|| This explanation may be incomplete or incorrect: Could someone check if the emojis are all correct? Thanks in advance.|
If you can address this issue, please edit the page! Thanks.
- [Cueball and Megan are walking. Megan is checking her phone.]
- Megan: Reviews for The Emoji Movie are... not good.
- Cueball: People are just snobs about emoji. I like them! Language is cool and weird.
- [Zoom on Megan; Cueball is outside of the frame.]
- Megan: It's apparently 80% product placement.
- Cueball (off-screen): Whatever. So was The Lego Movie, and I liked that.
- [Zoom out; Cueball looks at Megan's phone.]
- Megan: It features the emoji we all know and love - with a "Meh" emoji in the starring role!
- Cueball: Wait... a "Meh" emoji?
- Megan: I wondered about that, too; the others are all familiar. Do they mean 😒? Or 😐 or 😕?
- Cueball: That's a little confusing...
- [Zoom in on both heads; Megan is looking at her phone.]
- Megan: There's a joke in the movie about the "emoji that no one uses" that includes the eggplant emoji.
- Cueball: ...was that on purpose? Or did they not run the script by enough people?
- [Megan and Cueball continue walking.]
- Megan: Here's a line from the Wikipedia plot summary:
- Megan: Gene and Hi-5 come to a piracy app where they meet the hacker emoji Jailbreak, who wants to reach Dropbox so that she can live in the cloud.
- Cueball: Okay.
- Cueball: It's possible this movie is bad.
add a comment! ⋅ add a topic (use sparingly)! ⋅ refresh comments!
There are many ways that a movie can be bad. It could have uninteresting characters, a bad plot, stupid dialogue, poor filming etc. Very likely the Emoji movie suffers from all of these problems. I should add that Jar Jar Binks from Star Wars fame was widely hated by anyone over 8 years old but my 5-year-old loved him. Could the same thing be true for Emojis? Rtanenbaum (talk) 18:00, 31 July 2017 (UTC)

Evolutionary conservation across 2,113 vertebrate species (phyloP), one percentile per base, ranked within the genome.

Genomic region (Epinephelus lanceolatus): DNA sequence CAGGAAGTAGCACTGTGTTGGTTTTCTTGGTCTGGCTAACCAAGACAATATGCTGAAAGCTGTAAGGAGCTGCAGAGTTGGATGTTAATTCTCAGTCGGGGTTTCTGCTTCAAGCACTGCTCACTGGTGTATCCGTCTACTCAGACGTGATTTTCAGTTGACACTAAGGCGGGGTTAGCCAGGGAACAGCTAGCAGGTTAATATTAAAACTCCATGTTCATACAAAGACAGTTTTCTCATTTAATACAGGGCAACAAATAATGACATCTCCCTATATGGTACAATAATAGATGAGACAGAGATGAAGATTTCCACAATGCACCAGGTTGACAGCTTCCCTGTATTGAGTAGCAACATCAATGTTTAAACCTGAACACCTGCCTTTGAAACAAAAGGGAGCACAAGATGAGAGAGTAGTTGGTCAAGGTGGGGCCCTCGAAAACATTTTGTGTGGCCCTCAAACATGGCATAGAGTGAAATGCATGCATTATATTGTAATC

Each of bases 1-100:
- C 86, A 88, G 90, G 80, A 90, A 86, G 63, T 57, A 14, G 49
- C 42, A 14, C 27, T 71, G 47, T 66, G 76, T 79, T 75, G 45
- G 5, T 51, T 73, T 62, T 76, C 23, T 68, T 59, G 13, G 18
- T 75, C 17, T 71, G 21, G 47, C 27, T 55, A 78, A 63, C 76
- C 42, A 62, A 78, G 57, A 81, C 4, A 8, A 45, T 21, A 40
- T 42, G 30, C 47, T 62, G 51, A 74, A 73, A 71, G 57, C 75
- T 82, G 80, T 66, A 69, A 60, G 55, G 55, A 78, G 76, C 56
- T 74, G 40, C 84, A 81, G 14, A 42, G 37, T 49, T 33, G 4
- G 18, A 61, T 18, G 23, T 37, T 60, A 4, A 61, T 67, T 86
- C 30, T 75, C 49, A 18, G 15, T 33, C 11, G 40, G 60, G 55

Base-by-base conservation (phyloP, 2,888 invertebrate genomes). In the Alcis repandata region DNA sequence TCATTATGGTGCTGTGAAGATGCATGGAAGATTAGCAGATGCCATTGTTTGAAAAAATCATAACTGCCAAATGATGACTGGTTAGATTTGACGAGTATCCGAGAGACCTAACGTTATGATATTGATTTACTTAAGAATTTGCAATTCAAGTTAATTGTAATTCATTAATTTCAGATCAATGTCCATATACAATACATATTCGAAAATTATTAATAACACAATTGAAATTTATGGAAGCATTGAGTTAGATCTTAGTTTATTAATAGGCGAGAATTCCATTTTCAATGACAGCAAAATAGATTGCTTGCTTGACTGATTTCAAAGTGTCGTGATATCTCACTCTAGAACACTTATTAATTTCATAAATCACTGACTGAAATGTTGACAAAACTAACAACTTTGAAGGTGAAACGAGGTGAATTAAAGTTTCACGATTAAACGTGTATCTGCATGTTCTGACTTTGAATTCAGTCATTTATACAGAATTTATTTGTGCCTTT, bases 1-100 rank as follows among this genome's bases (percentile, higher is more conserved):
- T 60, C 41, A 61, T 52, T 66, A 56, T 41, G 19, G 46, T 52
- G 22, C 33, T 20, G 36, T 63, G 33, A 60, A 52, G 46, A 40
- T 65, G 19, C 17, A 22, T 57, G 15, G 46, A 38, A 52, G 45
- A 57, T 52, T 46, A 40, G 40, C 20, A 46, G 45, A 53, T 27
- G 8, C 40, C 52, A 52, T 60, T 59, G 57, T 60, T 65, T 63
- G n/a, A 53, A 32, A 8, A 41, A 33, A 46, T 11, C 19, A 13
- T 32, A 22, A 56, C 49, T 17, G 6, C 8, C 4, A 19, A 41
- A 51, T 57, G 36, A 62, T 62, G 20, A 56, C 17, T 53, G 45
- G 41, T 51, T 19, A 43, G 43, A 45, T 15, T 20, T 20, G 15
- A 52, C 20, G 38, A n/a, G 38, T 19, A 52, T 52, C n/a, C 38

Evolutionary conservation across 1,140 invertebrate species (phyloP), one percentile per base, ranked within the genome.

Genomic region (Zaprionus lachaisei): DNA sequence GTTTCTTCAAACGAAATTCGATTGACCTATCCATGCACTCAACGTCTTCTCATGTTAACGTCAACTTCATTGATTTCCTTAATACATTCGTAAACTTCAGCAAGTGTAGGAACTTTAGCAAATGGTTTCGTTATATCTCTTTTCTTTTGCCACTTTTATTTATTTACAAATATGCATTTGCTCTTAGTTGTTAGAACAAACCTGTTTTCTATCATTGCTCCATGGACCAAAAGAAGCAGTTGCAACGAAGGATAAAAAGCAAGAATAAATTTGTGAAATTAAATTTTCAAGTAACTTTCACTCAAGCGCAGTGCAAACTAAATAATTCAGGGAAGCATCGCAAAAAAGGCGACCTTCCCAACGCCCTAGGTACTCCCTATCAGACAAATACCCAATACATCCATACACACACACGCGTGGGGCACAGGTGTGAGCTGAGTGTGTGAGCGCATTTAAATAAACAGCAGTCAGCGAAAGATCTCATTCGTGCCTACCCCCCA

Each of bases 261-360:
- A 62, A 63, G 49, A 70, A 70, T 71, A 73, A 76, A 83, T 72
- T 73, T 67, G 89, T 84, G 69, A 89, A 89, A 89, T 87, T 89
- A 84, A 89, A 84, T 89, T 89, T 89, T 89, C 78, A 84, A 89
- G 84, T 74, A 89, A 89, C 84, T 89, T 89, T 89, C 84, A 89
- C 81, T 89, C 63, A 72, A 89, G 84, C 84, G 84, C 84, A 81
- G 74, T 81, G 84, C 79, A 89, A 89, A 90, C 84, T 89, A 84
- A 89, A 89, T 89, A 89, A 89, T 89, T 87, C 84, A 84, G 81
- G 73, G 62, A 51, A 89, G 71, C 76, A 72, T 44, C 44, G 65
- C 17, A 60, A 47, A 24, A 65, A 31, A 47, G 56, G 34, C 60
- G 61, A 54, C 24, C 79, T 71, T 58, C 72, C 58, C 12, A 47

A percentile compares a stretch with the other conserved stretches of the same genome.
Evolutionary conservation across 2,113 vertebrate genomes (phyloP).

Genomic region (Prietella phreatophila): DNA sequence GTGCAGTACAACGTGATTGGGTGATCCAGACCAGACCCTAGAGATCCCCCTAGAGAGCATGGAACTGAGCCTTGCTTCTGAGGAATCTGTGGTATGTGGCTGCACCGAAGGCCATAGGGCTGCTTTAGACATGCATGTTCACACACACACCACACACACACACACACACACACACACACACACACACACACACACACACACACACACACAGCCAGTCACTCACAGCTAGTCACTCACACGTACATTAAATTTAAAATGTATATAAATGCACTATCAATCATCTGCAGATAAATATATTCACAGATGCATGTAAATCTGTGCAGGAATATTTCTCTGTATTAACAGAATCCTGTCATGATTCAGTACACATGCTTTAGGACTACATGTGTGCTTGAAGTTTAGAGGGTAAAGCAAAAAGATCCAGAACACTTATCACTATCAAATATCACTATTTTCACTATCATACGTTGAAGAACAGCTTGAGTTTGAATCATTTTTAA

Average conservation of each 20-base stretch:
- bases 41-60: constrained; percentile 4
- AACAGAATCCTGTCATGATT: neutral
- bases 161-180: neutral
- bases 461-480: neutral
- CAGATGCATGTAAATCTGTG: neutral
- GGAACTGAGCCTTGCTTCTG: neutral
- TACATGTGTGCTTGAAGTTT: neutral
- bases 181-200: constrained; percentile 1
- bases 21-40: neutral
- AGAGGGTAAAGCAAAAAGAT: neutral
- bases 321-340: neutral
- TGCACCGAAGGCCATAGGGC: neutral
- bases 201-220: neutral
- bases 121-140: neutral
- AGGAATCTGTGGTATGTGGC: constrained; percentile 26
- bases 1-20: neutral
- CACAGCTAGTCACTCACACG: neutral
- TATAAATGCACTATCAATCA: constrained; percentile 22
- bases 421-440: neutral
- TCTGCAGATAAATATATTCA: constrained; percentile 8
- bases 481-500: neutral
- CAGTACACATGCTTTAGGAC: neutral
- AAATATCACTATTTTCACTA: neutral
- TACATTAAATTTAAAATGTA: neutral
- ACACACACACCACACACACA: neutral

- So, similar to the minions movie series? 20:00, 31 July 2017 (UTC)188.8.131.52
- The minions and the "prequel" (I don't know the english title) are not only watched and enjoyed by children - at least in Germany - but also by young adults. 184.108.40.206
- Es gibt kein Prequel zu den Minions. Die Minions sind das Prequel zu "Ich, einfach unverbesserlich", also "Despicable Me".220.127.116.11 11:08, 2 August 2017 (UTC)
- I can see how happy pills would be popular among the Germanic depressives. :P 18.104.22.168 20:37, 31 July 2017 (UTC)
- Of the Star Wars prequels, the one which had the most of Jar Jar Binks was the first one, whose English name was Star Wars Episode I: The Phantom Menace. And you should note that Rtanenbaum wasn't talking about the whole movie, but specifically the character of Jar Jar Binks (the clutz alien with long floppy ears). Plus, I think most adults (or "anyone over 8 years old") hated him for how he spoke, so other language adaptations might have made him better, LOL! NiceGuy1 (talk) 04:03, 1 August 2017 (UTC)